Publications by authors named "Samantha Serrao"

2 Publications

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RRM2B Is Frequently Amplified Across Multiple Tumor Types: Implications for DNA Repair, Cellular Survival, and Cancer Therapy.

Front Genet 2021 12;12:628758. Epub 2021 Mar 12.

Cancer Prevention and Control Program, Fox Chase Cancer Center, Philadelphia, PA, United States.

plays a crucial role in DNA replication, repair and oxidative stress. While germline mutations have been implicated in mitochondrial disorders, its relevance to cancer has not been established. Here, using TCGA studies, we investigated alterations in cancer. We found that is highly amplified in multiple tumor types, particularly in -amplified tumors, and is associated with increased mRNA expression. We also observed that the chromosomal region 8q22.3-8q24, is amplified in multiple tumors, and includes , along with several other cancer-associated genes. An analysis of genes within this 8q-amplicon showed that cancers that have both -amplified along with have a distinct pattern of amplification compared to cancers that are unaltered or those that have amplifications in or only. Investigation of curated biological interactions revealed that gene products of the amplified 8q22.3-8q24 region have important roles in DNA repair, DNA damage response, oxygen sensing, and apoptosis pathways and interact functionally. Notably, -amplified cancers are characterized by mutation signatures of defective DNA repair and oxidative stress, and at least -amplified breast cancers are associated with poor clinical outcome. These data suggest alterations in RR2MB and possibly the interacting 8q-proteins could have a profound effect on regulatory pathways such as DNA repair and cellular survival, highlighting therapeutic opportunities in these cancers.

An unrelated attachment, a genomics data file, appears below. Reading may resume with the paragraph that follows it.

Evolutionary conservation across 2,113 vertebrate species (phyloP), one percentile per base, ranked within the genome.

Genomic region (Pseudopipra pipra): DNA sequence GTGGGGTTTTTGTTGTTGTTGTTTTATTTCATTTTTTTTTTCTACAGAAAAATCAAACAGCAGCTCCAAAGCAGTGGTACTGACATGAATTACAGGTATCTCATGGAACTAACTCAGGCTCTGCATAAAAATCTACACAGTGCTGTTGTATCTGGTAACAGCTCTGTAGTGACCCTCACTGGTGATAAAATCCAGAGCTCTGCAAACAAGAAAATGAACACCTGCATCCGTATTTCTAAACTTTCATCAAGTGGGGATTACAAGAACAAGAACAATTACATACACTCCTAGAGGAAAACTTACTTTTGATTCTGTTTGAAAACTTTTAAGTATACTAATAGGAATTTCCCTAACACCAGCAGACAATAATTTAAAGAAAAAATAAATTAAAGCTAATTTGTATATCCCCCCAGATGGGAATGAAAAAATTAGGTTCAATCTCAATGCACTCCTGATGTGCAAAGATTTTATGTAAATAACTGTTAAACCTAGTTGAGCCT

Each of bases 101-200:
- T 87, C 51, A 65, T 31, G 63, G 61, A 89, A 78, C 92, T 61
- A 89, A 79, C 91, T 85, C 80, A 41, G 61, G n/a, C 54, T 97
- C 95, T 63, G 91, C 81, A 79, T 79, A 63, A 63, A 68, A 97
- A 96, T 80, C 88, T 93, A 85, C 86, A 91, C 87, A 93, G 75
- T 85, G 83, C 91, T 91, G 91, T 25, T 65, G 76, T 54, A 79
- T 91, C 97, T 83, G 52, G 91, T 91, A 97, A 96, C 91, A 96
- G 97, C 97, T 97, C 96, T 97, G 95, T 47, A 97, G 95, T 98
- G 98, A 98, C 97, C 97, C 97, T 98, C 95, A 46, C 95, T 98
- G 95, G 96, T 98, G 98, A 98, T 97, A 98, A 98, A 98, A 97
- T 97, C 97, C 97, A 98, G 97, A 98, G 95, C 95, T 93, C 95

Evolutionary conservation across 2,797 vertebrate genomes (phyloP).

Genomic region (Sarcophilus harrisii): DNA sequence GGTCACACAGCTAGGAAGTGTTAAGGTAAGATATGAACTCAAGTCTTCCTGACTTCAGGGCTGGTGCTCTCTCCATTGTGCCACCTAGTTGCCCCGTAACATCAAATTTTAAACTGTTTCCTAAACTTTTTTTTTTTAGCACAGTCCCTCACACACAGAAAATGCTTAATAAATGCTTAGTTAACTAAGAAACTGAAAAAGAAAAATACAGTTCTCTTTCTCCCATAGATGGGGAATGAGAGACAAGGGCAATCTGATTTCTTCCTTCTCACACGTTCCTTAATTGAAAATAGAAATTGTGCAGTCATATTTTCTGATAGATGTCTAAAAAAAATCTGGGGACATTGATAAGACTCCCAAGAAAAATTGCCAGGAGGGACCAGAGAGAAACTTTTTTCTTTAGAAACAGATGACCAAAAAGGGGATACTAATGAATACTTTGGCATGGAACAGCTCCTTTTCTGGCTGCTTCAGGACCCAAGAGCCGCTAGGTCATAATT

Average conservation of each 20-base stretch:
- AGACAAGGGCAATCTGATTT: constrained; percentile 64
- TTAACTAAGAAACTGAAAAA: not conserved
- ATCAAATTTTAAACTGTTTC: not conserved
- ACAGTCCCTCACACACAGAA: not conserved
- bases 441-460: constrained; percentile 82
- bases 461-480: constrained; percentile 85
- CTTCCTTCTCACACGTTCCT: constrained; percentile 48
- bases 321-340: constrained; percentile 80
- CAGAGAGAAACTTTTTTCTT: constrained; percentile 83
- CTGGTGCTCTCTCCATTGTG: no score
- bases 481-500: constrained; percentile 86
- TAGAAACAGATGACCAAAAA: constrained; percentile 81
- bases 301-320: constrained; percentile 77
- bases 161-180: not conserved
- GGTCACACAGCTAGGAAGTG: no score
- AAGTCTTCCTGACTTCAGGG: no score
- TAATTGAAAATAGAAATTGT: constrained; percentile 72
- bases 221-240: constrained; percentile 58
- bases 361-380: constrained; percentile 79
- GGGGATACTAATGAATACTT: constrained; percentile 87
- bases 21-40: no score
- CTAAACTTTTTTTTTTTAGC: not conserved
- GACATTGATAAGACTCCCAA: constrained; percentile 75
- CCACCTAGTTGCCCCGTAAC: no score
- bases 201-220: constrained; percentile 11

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March 2021

Exploring Asian Indian views about cancer and participation in cancer research: an evaluation of a culturally tailored educational intervention.

J Community Genet 2020 Apr 14;11(2):193-203. Epub 2019 Sep 14.

Division of Population Science, Department of Medical Oncology, Sidney Kimmel Cancer Center, Thomas Jefferson University, Philadelphia, PA, 19107, USA.

Asian Indians (AIs) are a growing population in the United States (US) with increased cancer incidence and mortality. However, screening rates among this population are low, and the population has been underrepresented in clinical research. This pilot study aims to address gaps in the literature in order to understand if a culturally tailored educational intervention will improve knowledge, risk perceptions, and awareness of cancer risk assessments among AIs. We delivered an educational intervention comprised of culturally tailored case studies describing risk factors for developing cancer in both males and females. We assessed knowledge gaps about cancer risk and genetic testing, cancer risk perceptions, and willingness to participate in medical research studies, pre- and post-intervention. Among 23 participants, knowledge of genetic testing use and screening recommendations significantly improved post-intervention, with increased willingness to discuss cancer with family members, participate in medical research, and undergo genetic testing for cancer risk assessment. However, findings at the 1-month follow-up time did not show significant changes, except for one knowledge item. Culturally tailored educational interventions, delivered in a community setting, can influence knowledge and risk perceptions about cancer risk and genetics among AIs. Our findings lay the groundwork to continue educational efforts in the area of cancer risk and genetic testing in the AI population, a growing population that has been understudied in the US.
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April 2020